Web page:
Troilus and Cressida is a tragedy by William Shakespeare, believed to have been written in 1602. It was described by Frederick S. Boas as one of Shakespeare's problem plays; the play ends on a bleak note with the death of the noble Trojan Hector and destruction of the love between Troilus and Cressida. The work has in recent years "stimulated exceptionally lively critical debate". Throughout the play, the tone lurches wildly between bawdy comedy and tragic gloom, readers and theatre-goers have found it difficult to understand how one is meant to respond to the characters. Several characteristic elements of the play have been viewed as distinctly "modern", as in the following remarks on the play by author and literary scholar Joyce Carol Oates: Troilus and Cressida, that most vexing and ambiguous of Shakespeare's plays, strikes the modern reader as a contemporary document – its investigation of numerous infidelities, its criticism of tragic pretensions, above all, its implicit debate between what is essential in human life and what is only existential are themes of the twentieth century....
This is tragedy of a special sort – the "tragedy" the basis of, the impossibility of conventional tragedy. Troilus and Cressida is set during the years of the Trojan War, faithfully following the plotline of the Iliad from Achilles' refusal to participate in battle, to Hector's death. Two plots are followed in the play. In one, Troilus, a Trojan prince, woos another Trojan, they profess their undying love. As he attempts to visit her in the Greek camp, Troilus glimpses Diomedes flirting with his beloved Cressida, decides to avenge her perfidy. While this plot gives the play its name, it accounts for only a small part of the play's run time; the majority of the play revolves around the leaders of the Greek and Trojan forces and Priam, respectively. Agamemnon and his cohorts attempt to get the proud Achilles to return to battle and face Hector, who sends the Greeks a letter telling them of his willingness to engage in one-on-one combat with a Greek soldier. Ajax is chosen as this combatant, but makes peace with Hector before they are able to fight.
Achilles is prompted to return to battle only after his lover Patroclus is killed by Hector before the Trojan walls. A series of skirmishes conclude the play, during which Achilles catches Hector and has the Myrmidons kill him; the conquest of Troy is left unfinished. The play opens with a Prologue, an actor dressed as a soldier, who gives us the background to the plot, which takes place during the Trojan War. Immortalized in Greek mythology and Homer's Iliad, the war occurs because a Trojan prince, has stolen the beautiful Helen from her husband, King Menelaus of Sparta, carries her home to Troy with him. In response, Menelaus gathers his fellow Greek kings, they sail to Troy hoping to capture the city and reclaim Helen. Within the walls of Troy, Prince Troilus complains to Pandarus that he is unable to fight because of heartache. Pandarus complains that he has been doing his best to further Troilus's pursuit of his niece, that he has received small thanks for his labors. After he departs, Troilus remarks.
As he ponders, the Trojan commander Aeneas comes in, bringing news about that Paris has been wounded in combat with Menelaus. As the noise of battle comes in offstage, Troilus agrees to join his Trojan comrades on the field. In another part of the city, Cressida converses with her servant, who recounts how a Greek warrior named Ajax, a valiant but stupid man, managed to overcome the great Trojan prince Hector the previous day, that Hector is fighting furiously because of this defeat. Cressida is joined by Pandarus, they discuss the Trojan princes, with Pandarus taking the unlikely position that Troilus is a greater man than Hector; as they converse, several Trojan lords pass by them returning from battle, including Antenor, Aeneas and Paris. He leaves Cressida, promising to bring a token from Troilus. Alone, Cressida says. In the Greek camp, the great general and king Agamemnon is conversing with his lieutenants and fellow kings, he asks why they seem so glum and downcast for although their seven-year siege of Troy has met little success so far, they should welcome the adversity that the long war represents, since only in difficult times can greatness emerge.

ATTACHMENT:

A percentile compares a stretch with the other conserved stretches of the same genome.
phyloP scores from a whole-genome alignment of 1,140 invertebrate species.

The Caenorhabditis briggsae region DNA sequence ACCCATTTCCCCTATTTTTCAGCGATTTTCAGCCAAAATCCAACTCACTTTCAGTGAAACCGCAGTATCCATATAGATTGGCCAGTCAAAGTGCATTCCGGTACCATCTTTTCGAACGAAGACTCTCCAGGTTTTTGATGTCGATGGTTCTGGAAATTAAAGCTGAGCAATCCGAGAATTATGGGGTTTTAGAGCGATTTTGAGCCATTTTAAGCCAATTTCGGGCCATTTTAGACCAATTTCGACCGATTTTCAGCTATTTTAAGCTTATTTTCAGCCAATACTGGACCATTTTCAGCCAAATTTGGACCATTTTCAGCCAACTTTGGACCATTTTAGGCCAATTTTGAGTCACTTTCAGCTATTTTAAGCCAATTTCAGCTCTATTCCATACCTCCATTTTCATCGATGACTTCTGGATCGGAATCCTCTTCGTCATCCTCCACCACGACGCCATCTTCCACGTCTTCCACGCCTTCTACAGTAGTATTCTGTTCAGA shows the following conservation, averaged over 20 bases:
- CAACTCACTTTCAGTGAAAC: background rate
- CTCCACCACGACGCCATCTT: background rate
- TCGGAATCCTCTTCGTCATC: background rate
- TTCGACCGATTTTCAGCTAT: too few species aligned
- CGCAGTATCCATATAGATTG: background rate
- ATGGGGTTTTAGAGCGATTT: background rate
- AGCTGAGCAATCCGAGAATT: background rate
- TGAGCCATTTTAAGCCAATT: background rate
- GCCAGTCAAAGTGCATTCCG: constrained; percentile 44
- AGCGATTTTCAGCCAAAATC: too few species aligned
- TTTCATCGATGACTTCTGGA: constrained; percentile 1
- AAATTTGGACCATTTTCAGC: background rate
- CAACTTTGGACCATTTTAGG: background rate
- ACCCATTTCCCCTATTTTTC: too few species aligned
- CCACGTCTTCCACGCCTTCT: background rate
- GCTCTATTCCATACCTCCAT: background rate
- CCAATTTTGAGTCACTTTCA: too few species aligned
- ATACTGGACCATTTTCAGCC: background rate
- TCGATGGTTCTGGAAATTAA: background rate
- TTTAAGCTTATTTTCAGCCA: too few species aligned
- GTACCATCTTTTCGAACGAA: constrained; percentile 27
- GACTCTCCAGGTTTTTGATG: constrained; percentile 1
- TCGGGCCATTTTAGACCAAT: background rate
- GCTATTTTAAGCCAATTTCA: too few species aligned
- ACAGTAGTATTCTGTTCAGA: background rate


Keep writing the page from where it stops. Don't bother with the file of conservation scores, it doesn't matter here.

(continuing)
Nestor, the oldest of the Greek commanders, citing examples of how heroism emerges from hardship. In response, Ulysses expresses his deep respect for what they have said, but points out that the Greek army is facing a crisis not because of the duration of the war, but because of a breakdown in authority within the Greek camp. Instead of being united, they are divided into factions, who refuses to fight and instead sits in his tent while his lover Patroclus makes fun of the Greek commanders. Others, like Ajax and his foul-mouthed slave, follow this example, so the entire army is corrupted; the others agree that this is a great problem, as they discuss what is to be done, Aeneas appears under a flag of truce, bringing a challenge from Hector. The Trojan prince offers to fight any Greek lord in single combat, with the honor of their respective wives as the issue; the Greeks agree to offer Aeneas hospitality. As Aene
The English Renaissance was a cultural and artistic movement in England dating from the late 15th century to the early 17th century. It is associated with the pan-European Renaissance, regarded as beginning in Italy in the late 14th century; as in most of the rest of northern Europe, England saw little of these developments until more than a century later. The beginning of the English Renaissance is taken, as a convenience, to be 1485, when the Battle of Bosworth Field ended the Wars of the Roses and inaugurated the Tudor Dynasty. Renaissance style and ideas, were slow to penetrate England, the Elizabethan era in the second half of the 16th century is regarded as the height of the English Renaissance; the English Renaissance is different from the Italian Renaissance in several ways. The dominant art forms of the English Renaissance were music. Visual arts in the English Renaissance were much less significant than in the Italian Renaissance; the English period began far than the Italian, moving into Mannerism and the Baroque by the 1550s or earlier.